In general, a will is a good choice for a simpler estate, with fewer assets. A trust can be more costly to set up, but is generally better for larger estates. A trust will also allow you to avoid the cost and publicity of probate court, and is a good way to provide for your minor children until they reach adulthood.

Why You Should Avoid Estate Probate

All wills go through the public process of probate, which is known as “Orphans’ Court” in Maryland. A well-planned will can streamline the probate process, but it may take up to a year to settle the estate. And if someone contests the will, the timeline can grow even more.

Without a will, the timeline may be unpredictable. If a surviving spouse or other heirs are dependent on these assets, it could be a long time before they get the financial support they need. In addition, the longer the process, the more costly it will be. The court fees are paid by the estate, so more time in court reduces the probate assets available as inheritance.

Lastly, probate court is a public process. If you want to keep your affairs private, you can only do so by avoiding probate.

The easiest way to avoid probate is to create a revocable living trust, so that your assets are held by the trust (you remain in control of your assets until your passing), and a trustee distributes those assets after your death.

Choosing Your Personal Representative for Estate Administration

If you do not choose an executor for your estate, the court will appoint one for you. This is why it is important to name someone trustworthy, who will be impartial in an emotional time. After your death, this representative will be responsible for carrying out your will, filing and paying taxes for you and the estate, and settling debt owed by the estate.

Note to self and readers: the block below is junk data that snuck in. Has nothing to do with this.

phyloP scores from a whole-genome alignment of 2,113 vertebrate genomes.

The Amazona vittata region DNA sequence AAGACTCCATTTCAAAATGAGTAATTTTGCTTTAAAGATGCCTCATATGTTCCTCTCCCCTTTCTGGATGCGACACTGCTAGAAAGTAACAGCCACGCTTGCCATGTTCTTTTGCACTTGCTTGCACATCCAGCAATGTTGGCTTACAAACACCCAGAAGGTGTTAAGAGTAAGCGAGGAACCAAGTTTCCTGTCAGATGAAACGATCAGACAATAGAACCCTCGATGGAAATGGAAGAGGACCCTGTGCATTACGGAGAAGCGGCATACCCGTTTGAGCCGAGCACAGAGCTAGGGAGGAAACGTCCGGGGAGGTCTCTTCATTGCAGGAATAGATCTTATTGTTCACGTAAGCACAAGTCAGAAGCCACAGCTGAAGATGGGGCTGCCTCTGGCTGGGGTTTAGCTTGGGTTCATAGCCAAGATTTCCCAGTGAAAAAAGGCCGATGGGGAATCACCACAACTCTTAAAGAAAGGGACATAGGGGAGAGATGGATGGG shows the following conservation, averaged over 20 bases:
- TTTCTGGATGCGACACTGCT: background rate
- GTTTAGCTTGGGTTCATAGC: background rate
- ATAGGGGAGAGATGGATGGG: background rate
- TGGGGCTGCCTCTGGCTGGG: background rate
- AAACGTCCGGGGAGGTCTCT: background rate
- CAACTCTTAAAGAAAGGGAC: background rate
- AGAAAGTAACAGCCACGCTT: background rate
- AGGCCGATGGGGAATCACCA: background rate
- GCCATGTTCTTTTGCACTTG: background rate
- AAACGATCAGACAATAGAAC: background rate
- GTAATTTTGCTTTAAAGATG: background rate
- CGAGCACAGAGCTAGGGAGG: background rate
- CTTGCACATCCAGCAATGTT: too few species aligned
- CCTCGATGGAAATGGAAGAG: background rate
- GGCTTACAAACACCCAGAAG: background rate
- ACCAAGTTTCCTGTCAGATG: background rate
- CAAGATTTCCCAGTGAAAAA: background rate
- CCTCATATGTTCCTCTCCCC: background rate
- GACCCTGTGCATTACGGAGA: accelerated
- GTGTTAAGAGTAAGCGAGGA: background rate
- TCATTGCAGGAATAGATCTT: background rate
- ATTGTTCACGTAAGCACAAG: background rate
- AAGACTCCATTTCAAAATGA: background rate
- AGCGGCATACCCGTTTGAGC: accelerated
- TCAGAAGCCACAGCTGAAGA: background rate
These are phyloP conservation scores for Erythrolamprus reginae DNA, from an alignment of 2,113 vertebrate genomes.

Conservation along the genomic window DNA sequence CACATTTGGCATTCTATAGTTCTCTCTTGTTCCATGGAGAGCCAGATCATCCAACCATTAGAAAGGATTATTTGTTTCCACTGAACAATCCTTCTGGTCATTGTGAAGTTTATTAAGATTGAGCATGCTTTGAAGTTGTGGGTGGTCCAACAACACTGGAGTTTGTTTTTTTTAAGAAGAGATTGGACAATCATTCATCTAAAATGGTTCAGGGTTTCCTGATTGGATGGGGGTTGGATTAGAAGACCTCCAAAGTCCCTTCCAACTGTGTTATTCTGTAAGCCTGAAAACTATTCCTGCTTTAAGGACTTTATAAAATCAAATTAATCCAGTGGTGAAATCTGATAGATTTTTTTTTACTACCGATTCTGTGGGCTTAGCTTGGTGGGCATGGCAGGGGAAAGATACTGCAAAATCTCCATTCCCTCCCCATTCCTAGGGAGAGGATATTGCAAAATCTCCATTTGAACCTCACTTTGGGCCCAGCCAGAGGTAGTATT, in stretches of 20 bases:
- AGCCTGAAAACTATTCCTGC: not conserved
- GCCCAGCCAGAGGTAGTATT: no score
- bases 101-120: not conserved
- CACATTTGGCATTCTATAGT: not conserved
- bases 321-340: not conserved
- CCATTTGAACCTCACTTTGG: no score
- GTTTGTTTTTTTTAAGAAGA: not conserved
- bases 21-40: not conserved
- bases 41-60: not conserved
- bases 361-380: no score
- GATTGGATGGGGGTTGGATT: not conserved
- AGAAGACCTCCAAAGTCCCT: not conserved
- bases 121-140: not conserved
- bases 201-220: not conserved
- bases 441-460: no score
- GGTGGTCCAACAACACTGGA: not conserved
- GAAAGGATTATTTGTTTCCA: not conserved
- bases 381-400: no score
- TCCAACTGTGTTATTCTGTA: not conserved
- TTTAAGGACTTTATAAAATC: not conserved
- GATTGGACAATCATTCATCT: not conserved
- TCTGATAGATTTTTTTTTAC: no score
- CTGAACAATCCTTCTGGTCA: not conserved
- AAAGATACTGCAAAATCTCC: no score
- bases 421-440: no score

For these tasks, you will want to choose someone who is financially savvy and able to handle complicated tasks. Some estates are simple, but if a person does not have experience with estate administration, even a simple estate will require a lot of learning.

If you do not have a trusted person in your life who can fill the role of executor, or you do not want add to the burden on your family during this time of loss, you can name an estate administration attorney as the executor. An expert estate attorney will know the legal system as it applies to estate administration, and will be able to better protect your assets and ensure that they are fairly distributed per your will. An estate lawyer will also make sure that taxes are filed properly for the decedent and the estate.

Do You Need A Federal Estate Tax Identification Number?

If the estate generates income of $600 or more, then the estate administrator needs to file for an estate Tax ID Number, so that they can file Form 1041, U.S. Income Tax Return for Estates and Trusts.

Your estate may need this if the estate gets income from rental properties, a business, or income generated through interest, stocks and bonds.

RELATED: What Are the Tax Responsibilities of an Estate Administrator?

Learn More About Estate Planning in Maryland

Estate planning is an important process, but it is unfamiliar to many people. If you are making a plan for your assets, or if you have been appointed the estate administrator for someone else’s assets, here is a guide to the estate administration process in Maryland.

This is often unfamiliar territory, but it can be critical for your heirs. You would benefit from enlisting the help of a skilled estate attorney like S.H. Block, to make sure your estate planning is thorough and comprehensive. Our law firm can assist with estate planning and estate administration, and help you make ensure your assets are protected so that your heirs have financial security.

For a free consultation, call us at (410) 727-6006 or fill our our contact form and we can review your case.

 

The content provided here is for informational purposes only and should not be construed as legal advice on any subject.